Loss. Death. Grief. Words with which I am well acquainted, implications that I am not.
She passed on a Thursday night, moving from one world to the next. Bright blue eyes growing dim to this earth and opening to another.
She held my gaze unceasingly, only occasionally flitting her eyes towards the ceiling, tracking the angels I am sure were waiting to usher her to heaven.
She couldn’t move her body, but every once in a while worn hands that have made many meals and comforted many babies tightened around mine.
She couldn’t speak, but as I sang her favorite hymn “How Great Thou Art” her mouth moved to the lyrics and the smile that couldn’t grace her lips crinkled her eyes and relaxed her forehead.
Born in Big Rapids, Michigan in the midst of the Great Depression, she managed to carry a tenderness and grit through her 82 years. She built a home, a fortune, a family with the love of her life, Richard. She chased him around the playground when she was 7 and she followed him to Arizona when she was 32. She raised a household of men with grace and dignity. She made German Chocolate Cake on birthdays and she filled every Christmas with magic. She covered the backyard with eggs every Easter and she covered the dinner table with a feast every Thanksgiving. She loved her grand babies with what she had.
The best part about being sick when I was little was going to grandma’s house. She’d hand me an empty tub of Country Crock butter in case I got sick and wrap me in a blanket on her couch and put a Disney movie in the VHS to help me forget my aching tummy.
At some point in the last few years she found out how much I loved coffee, and every time I came over from then on out there was a fresh pot awaiting me, day or night.
She loved cards. She must have kept every card she ever received. She sent them for every birthday and holiday and in between she felt needed one. She sent them even when she didn’t receive any in return.
I should have sent her more cards.
Its amazing how clear things are in hindsight. My grandma wasn’t perfect. We didn’t always connect in ways that I would have wished or wanted. She could be incredibly stoic, unfazed by the trails of the years. She learned to overcome and to move forward without stopping to acknowledge the pain points of life. In many ways she propelled our family forward even when she should have stopped and let the hurt linger. She should have spoken her mind when she learned to stay silent.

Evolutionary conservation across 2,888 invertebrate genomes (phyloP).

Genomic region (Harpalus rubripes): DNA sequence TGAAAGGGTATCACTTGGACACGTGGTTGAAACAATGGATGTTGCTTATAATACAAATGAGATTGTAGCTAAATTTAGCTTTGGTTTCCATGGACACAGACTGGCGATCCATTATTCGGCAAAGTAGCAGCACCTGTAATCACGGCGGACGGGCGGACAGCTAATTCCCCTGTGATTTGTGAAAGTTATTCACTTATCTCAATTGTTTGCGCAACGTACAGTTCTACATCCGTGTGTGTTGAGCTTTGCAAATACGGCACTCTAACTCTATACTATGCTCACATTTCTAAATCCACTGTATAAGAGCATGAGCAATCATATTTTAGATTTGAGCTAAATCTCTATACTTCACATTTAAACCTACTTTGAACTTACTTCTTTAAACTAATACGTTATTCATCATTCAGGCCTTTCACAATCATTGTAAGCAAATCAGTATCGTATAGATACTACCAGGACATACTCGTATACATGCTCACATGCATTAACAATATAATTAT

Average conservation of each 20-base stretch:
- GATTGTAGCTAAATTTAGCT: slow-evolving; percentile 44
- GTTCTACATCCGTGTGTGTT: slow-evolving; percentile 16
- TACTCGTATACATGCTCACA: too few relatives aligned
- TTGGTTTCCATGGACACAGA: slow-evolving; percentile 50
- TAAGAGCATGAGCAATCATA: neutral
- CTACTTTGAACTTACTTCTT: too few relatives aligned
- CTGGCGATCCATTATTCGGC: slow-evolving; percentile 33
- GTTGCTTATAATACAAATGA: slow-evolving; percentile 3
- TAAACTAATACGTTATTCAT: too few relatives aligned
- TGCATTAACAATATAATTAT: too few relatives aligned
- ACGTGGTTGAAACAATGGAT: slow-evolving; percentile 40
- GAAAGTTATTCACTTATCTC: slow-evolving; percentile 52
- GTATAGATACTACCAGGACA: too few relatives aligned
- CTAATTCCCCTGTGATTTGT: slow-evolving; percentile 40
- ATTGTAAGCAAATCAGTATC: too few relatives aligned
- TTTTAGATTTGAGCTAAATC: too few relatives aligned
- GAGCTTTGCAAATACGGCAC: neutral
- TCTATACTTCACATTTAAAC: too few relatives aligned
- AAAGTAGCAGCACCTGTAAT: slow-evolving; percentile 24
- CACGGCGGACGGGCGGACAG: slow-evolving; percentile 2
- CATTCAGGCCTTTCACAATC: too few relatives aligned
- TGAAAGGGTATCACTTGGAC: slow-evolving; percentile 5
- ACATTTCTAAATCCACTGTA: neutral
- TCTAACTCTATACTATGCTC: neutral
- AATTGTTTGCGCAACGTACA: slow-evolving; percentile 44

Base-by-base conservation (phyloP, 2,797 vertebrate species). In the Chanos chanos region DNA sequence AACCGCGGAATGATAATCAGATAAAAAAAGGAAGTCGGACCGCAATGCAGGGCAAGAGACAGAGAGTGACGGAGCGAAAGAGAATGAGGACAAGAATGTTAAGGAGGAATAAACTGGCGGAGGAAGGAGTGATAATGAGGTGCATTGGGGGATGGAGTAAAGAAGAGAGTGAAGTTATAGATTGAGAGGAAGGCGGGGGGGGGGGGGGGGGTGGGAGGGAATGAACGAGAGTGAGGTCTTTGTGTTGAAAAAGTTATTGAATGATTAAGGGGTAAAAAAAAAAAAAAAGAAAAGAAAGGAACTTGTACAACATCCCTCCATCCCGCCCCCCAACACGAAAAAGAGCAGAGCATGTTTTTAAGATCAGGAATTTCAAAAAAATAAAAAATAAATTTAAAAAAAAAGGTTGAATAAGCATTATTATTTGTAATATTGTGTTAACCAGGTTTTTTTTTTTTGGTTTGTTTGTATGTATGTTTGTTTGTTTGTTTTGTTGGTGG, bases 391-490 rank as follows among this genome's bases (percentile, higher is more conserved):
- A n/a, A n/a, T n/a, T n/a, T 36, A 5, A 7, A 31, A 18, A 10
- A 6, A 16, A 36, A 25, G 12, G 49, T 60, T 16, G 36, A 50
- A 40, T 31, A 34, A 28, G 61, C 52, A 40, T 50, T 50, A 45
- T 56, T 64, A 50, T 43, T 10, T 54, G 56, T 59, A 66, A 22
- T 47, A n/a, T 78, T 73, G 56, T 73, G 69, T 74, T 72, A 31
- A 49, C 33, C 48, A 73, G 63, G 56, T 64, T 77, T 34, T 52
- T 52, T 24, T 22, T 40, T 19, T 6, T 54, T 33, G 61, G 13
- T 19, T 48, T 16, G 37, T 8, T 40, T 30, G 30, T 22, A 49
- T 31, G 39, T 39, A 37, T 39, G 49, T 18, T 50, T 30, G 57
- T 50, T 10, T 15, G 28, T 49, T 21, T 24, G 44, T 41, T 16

But she loved fiercely with what she had. I may have been too young, too naive to understand. She may not have known how to speak my love language, but she spoke hers fluently. She sent her cards and she cooked her meals and she sang her hymns and she prayed her prayers.
In the last few months of her life, she would cling extra tightly to me when I hugged her goodbye. She would hold fast to my arms and stare deep into my eyes. She would lean close, kiss my lips, and say “I love you, Jacova” with a kind of finality that in the moment I could not let myself recognize.
I wish I had lingered. I wish I had held her frail old body with the same desperation with which she clung to mine. I wish I had sent her the card I meant to write for months. I wish I had understood more of who she was and how she loved before she left this earth.
But Thursday afternoon, just hours before she went to be with Jesus, we lingered. She couldn’t move or speak, but her eyes told many stories. Without words, she told me she loved me. She told me to finish school and find a good boy and raise babies to love Jesus. She sang with me of the greatness of our God. And together we walked closer to eternity, where cancer no longer runs through her veins and sorrow cannot touch her heart.
Beverly Ann entered into the arms of the Father at 10:08pm on Thursday, February 25, 2016 covered in prayers and kisses and love, and I know she’ll be waiting there until its my turn to cross into the great beyond.
Grandma, if you can hear this prayer, I’d love to be welcomed in with “How Great Thou Art” and a big slice of German Chocolate Cake. I love you, whole bunches.